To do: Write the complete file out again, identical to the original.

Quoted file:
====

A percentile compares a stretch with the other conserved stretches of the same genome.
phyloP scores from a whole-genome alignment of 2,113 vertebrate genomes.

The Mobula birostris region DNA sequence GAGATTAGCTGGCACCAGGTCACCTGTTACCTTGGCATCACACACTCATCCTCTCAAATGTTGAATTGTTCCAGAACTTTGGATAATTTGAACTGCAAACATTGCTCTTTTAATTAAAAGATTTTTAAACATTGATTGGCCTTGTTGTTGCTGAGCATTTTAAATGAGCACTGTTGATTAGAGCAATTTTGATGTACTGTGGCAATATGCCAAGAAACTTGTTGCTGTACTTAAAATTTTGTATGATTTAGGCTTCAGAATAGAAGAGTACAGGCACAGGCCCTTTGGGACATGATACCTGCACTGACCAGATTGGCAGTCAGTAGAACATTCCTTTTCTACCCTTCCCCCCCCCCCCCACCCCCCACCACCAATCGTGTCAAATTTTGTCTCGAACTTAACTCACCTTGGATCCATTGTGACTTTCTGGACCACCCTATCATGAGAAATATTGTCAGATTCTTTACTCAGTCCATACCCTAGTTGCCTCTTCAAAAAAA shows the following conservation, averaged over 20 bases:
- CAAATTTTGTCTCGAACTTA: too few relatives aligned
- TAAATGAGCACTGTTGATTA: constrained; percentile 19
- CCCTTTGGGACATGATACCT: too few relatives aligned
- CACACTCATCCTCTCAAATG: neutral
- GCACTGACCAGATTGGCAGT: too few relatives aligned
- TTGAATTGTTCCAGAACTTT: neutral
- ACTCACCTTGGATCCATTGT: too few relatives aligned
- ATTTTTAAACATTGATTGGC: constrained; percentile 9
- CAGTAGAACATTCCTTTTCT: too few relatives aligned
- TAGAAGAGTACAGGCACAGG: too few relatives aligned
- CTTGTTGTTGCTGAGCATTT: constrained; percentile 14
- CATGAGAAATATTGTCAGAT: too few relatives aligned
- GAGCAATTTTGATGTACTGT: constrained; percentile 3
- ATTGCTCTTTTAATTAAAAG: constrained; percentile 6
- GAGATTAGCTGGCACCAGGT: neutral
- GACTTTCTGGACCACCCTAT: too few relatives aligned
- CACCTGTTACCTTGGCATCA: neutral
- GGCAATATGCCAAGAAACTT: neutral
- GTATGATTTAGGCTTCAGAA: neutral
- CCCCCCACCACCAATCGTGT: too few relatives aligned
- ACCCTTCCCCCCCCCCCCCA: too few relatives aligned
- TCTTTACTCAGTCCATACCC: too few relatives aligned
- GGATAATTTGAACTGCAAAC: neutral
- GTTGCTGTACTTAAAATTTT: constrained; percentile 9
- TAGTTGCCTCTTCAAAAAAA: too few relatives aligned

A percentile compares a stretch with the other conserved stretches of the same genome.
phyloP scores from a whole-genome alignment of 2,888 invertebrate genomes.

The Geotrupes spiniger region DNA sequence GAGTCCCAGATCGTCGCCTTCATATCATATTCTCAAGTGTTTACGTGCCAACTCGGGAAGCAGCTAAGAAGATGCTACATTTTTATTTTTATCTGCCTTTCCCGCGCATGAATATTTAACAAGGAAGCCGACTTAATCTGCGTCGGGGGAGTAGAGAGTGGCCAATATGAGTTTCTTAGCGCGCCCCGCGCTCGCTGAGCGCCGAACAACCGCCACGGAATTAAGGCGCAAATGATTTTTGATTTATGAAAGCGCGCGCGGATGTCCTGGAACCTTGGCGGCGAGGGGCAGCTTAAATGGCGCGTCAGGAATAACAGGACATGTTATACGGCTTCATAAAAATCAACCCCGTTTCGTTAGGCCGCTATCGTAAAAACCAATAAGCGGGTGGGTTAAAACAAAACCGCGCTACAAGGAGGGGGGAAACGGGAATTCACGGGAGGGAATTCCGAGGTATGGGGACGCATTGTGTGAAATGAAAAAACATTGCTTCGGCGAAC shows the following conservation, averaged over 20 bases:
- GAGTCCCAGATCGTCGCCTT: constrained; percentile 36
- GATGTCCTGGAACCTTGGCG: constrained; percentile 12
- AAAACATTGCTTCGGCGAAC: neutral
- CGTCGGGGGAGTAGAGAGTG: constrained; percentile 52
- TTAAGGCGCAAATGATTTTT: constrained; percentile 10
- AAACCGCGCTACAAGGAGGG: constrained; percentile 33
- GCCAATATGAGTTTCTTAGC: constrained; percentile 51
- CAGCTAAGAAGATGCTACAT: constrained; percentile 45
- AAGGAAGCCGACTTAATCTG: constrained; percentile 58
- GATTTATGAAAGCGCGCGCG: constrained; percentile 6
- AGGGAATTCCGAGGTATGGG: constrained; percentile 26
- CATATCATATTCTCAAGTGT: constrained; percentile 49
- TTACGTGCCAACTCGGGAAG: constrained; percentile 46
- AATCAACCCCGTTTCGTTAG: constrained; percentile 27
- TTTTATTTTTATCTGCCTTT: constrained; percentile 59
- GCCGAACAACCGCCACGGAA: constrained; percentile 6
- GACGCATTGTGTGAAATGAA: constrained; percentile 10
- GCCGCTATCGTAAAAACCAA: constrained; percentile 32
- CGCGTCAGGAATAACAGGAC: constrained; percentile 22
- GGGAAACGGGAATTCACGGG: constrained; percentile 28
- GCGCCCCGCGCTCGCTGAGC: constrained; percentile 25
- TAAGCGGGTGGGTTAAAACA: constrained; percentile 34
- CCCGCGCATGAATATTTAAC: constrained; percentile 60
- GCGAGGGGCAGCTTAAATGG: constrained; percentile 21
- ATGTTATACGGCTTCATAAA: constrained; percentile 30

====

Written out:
A percentile compares a stretch with the other conserved stretches of the same genome.
phyloP scores from a whole-genome alignment of 2,113 vertebrate genomes.

The Mobula birostris region DNA sequence GAGATTAGCTGGCACCAGGTCACCTGTTACCTTGGCATCACACACTCATCCTCTCAAATGTTGAATTGTTCCAGAACTTTGGATAATTTGAACTGCAAACATTGCTCTTTTAATTAAAAGATTTTTAAACATTGATTGGCCTTGTTGTTGCTGAGCATTTTAAATGAGCACTGTTGATTAGAGCAATTTTGATGTACTGTGGCAATATGCCAAGAAACTTGTTGCTGTACTTAAAATTTTGTATGATTTAGGCTTCAGAATAGAAGAGTACAGGCACAGGCCCTTTGGGACATGATACCTGCACTGACCAGATTGGCAGTCAGTAGAACATTCCTTTTCTACCCTTCCCCCCCCCCCCCACCCCCCACCACCAATCGTGTCAAATTTTGTCTCGAACTTAACTCACCTTGGATCCATTGTGACTTTCTGGACCACCCTATCATGAGAAATATTGTCAGATTCTTTACTCAGTCCATACCCTAGTTGCCTCTTCAAAAAAA shows the following conservation, averaged over 20 bases:
- CAAATTTTGTCTCGAACTTA: too few relatives aligned
- TAAATGAGCACTGTTGATTA: constrained; percentile 19
- CCCTTTGGGACATGATACCT: too few relatives aligned
- CACACTCATCCTCTCAAATG: neutral
- GCACTGACCAGATTGGCAGT: too few relatives aligned
- TTGAATTGTTCCAGAACTTT: neutral
- ACTCACCTTGGATCCATTGT: too few relatives aligned
- ATTTTTAAACATTGATTGGC: constrained; percentile 9
- CAGTAGAACATTCCTTTTCT: too few relatives aligned
- TAGAAGAGTACAGGCACAGG: too few relatives aligned
- CTTGTTGTTGCTGAGCATTT: constrained; percentile 14
- CATGAGAAATATTGTCAGAT: too few relatives aligned
- GAGCAATTTTGATGTACTGT: constrained; percentile 3
- ATTGCTCTTTTAATTAAAAG: constrained; percentile 6
- GAGATTAGCTGGCACCAGGT: neutral
- GACTTTCTGGACCACCCTAT: too few relatives aligned
- CACCTGTTACCTTGGCATCA: neutral
- GGCAATATGCCAAGAAACTT: neutral
- GTATGATTTAGGCTTCAGAA: neutral
- CCCCCCACCACCAATCGTGT: too few relatives aligned
- ACCCTTCCCCCCCCCCCCCA: too few relatives aligned
- TCTTTACTCAGTCCATACCC: too few relatives aligned
- GGATAATTTGAACTGCAAAC: neutral
- GTTGCTGTACTTAAAATTTT: constrained; percentile 9
- TAGTTGCCTCTTCAAAAAAA: too few relatives aligned

A percentile compares a stretch with the other conserved stretches of the same genome.
phyloP scores from a whole-genome alignment of 2,888 invertebrate genomes.

The Geotrupes spiniger region DNA sequence GAGTCCCAGATCGTCGCCTTCATATCATATTCTCAAGTGTTTACGTGCCAACTCGGGAAGCAGCTAAGAAGATGCTACATTTTTATTTTTATCTGCCTTTCCCGCGCATGAATATTTAACAAGGAAGCCGACTTAATCTGCGTCGGGGGAGTAGAGAGTGGCCAATATGAGTTTCTTAGCGCGCCCCGCGCTCGCTGAGCGCCGAACAACCGCCACGGAATTAAGGCGCAAATGATTTTTGATTTATGAAAGCGCGCGCGGATGTCCTGGAACCTTGGCGGCGAGGGGCAGCTTAAATGGCGCGTCAGGAATAACAGGACATGTTATACGGCTTCATAAAAATCAACCCCGTTTCGTTAGGCCGCTATCGTAAAAACCAATAAGCGGGTGGGTTAAAACAAAACCGCGCTACAAGGAGGGGGGAAACGGGAATTCACGGGAGGGAATTCCGAGGTATGGGGACGCATTGTGTGAAATGAAAAAACATTGCTTCGGCGAAC shows the following conservation, averaged over 20 bases:
- GAGTCCCAGATCGTCGCCTT: constrained; percentile 36
- GATGTCCTGGAACCTTGGCG: constrained; percentile 12
- AAAACATTGCTTCGGCGAAC: neutral
- CGTCGGGGGAGTAGAGAGTG: constrained; percentile 52
- TTAAGGCGCAAATGATTTTT: constrained; percentile 10
- AAACCGCGCTACAAGGAGGG: constrained; percentile 33
- GCCAATATGAGTTTCTTAGC: constrained; percentile 51
- CAGCTAAGAAGATGCTACAT: constrained; percentile 45
- AAGGAAGCCGACTTAATCTG: constrained; percentile 58
- GATTTATGAAAGCGCGCGCG: constrained; percentile 6
- AGGGAATTCCGAGGTATGGG: constrained; percentile 26
- CATATCATATTCTCAAGTGT: constrained; percentile 49
- TTACGTGCCAACTCGGGAAG: constrained; percentile 46
- AATCAACCCCGTTTCGTTAG: constrained; percentile 27
- TTTTATTTTTATCTGCCTTT: constrained; percentile 59
- GCCGAACAACCGCCACGGAA: constrained; percentile 6
- GACGCATTGTGTGAAATGAA: constrained; percentile 10
- GCCGCTATCGTAAAAACCAA: constrained; percentile 32
- CGCGTCAGGAATAACAGGAC: constrained; percentile 22
- GGGAAACGGGAATTCACGGG: constrained; percentile 28
- GCGCCCCGCGCTCGCTGAGC: constrained; percentile 25
- TAAGCGGGTGGGTTAAAACA: constrained; percentile 34
- CCCGCGCATGAATATTTAAC: constrained; percentile 60
- GCGAGGGGCAGCTTAAATGG: constrained; percentile 21
- ATGTTATACGGCTTCATAAA: constrained; percentile 30